Cancel Culture and the First Amendment

Months of phone calls about the First Amendment — my script.

Matthew Schafer
3 min readSep 10, 2021

At the apex of the right’s “cancel culture” hyperventilation earlier this year, old friends called me asking how I felt about it all, as a First Amendment lawyer, as someone who volitionally reads 18th century books about freedom of speech. Could social media companies really kick politicians off their platforms? Did publishers have the right not to print the words of authors that had egged on treason? Wasn’t it really just vigilante justice?

Growing up in the Republican cornfields of the Midwest, the questions from some who called seemed almost rhetorical, if not a bit of a “gotcha.” It was as if there was only one answer that could possibly follow: that “cancel culture” violated the First Amendment; that it was unAmerican and illiberal. And that I, of all people, would have to admit as much.

But that wasn’t the only answer; it wasn’t even the right answer, not close. And so I began to explain why, over and over. The First Amendment, I explained, only protects you from the government. For better or worse, it doesn’t protect you from private individuals, from corporations like social media companies or the random passerby.

In fact, the First Amendment violation would be in passing laws mandating that private individuals or corporations carry speech they would rather not carry. Everyone has every right to send the New York Times an op-ed, but no one has the right to compel the New York Times to print that op-ed. On the contrary, the New York Times has a right not to.

To excise it from the “liberal media,” imagine, I would say, that you put up a billboard in your front yard. Imagine further that someone knocked on your door and said, I’ll give you $500 to hang up by pro-choice banner on it. But because of your contrary views, you politely decline. How would you feel if you the government said, Sorry, you have to hang the banner? Who’s rights would be violated in that instance? Obviously, yours and not the pro-choice advocate.

At this point in the conversation, I would feel like the tide was turning a bit. So I’d move next to explaining that not speaking is considered speech just as much as speaking is. I’d explain that you have every right under the First Amendment not to be compelled to speak by way of some law. Refusing to carry that pro-choice billboard in your front lawn conveys a message just as much as putting up a pro-life banner does.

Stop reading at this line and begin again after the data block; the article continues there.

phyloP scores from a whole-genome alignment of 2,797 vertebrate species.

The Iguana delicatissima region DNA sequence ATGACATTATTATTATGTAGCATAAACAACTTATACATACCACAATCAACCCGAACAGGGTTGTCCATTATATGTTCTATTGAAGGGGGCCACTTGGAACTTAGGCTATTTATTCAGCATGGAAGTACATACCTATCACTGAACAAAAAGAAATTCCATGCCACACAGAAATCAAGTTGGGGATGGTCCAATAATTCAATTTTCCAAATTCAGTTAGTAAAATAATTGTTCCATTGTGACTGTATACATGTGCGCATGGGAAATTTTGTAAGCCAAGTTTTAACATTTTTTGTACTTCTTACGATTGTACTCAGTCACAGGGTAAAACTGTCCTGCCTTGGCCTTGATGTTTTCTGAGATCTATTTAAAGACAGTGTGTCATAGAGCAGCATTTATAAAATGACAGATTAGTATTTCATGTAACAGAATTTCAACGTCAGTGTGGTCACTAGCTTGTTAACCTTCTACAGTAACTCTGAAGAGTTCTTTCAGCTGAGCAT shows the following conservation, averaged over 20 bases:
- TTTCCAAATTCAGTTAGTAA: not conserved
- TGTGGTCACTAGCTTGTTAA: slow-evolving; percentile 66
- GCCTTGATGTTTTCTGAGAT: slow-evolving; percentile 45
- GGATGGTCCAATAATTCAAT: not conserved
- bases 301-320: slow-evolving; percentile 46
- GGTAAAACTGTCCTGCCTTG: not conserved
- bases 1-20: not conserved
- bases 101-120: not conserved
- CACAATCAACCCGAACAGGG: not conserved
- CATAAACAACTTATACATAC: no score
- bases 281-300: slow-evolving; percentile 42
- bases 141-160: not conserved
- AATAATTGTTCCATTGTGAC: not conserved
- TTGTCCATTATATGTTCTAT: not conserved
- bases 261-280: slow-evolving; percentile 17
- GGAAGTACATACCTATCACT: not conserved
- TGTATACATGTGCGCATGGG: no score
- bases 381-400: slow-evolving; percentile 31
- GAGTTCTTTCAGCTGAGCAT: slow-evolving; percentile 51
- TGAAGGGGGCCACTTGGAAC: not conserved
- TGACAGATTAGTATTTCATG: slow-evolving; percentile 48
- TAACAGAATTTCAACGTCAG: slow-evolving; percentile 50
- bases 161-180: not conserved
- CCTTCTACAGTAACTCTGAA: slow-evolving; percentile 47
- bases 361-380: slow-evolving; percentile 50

I’d then explain that, as far as I saw it, invoking “cancel culture” and the First Amendment was just a cop out. On the first point, banding together to call out someone because of the bad choices they made is speech just as much as the target’s original speech was. The theory of our Constitution — for better or worse — has always been that more speech is the solution, not less.

On the second point, I’d explain that while the targets of public ire spoke in terms of the First Amendment what they really meant was not the legal thing found in the Constitution but a philosophical commitment to freedom of speech. But even still that posed its own problems. A commitment to freedom of speech does not absolve us of the consequences of our own speech or conduct. That’s just the rules.

At any rate, demands that others “respect” freedom of speech rang hollow where the proposed fix was to limit others’ freedom of speech. That is, to infringe on others’ speech by way of compelling them to carry or suffer speech with which they did not agree. It all seemed very much — Freedom of speech for me, but not for thee.

The First Amendment does not protect you from your fellow citizens. It does not guarantee you an audience. It does not insulate you from responsibility for your actions. Grow up.



Matthew Schafer

Media Lawyer. Adjunct Professor/Mass Media Law at Fordham University School of Law. Twitter @MatthewSchafer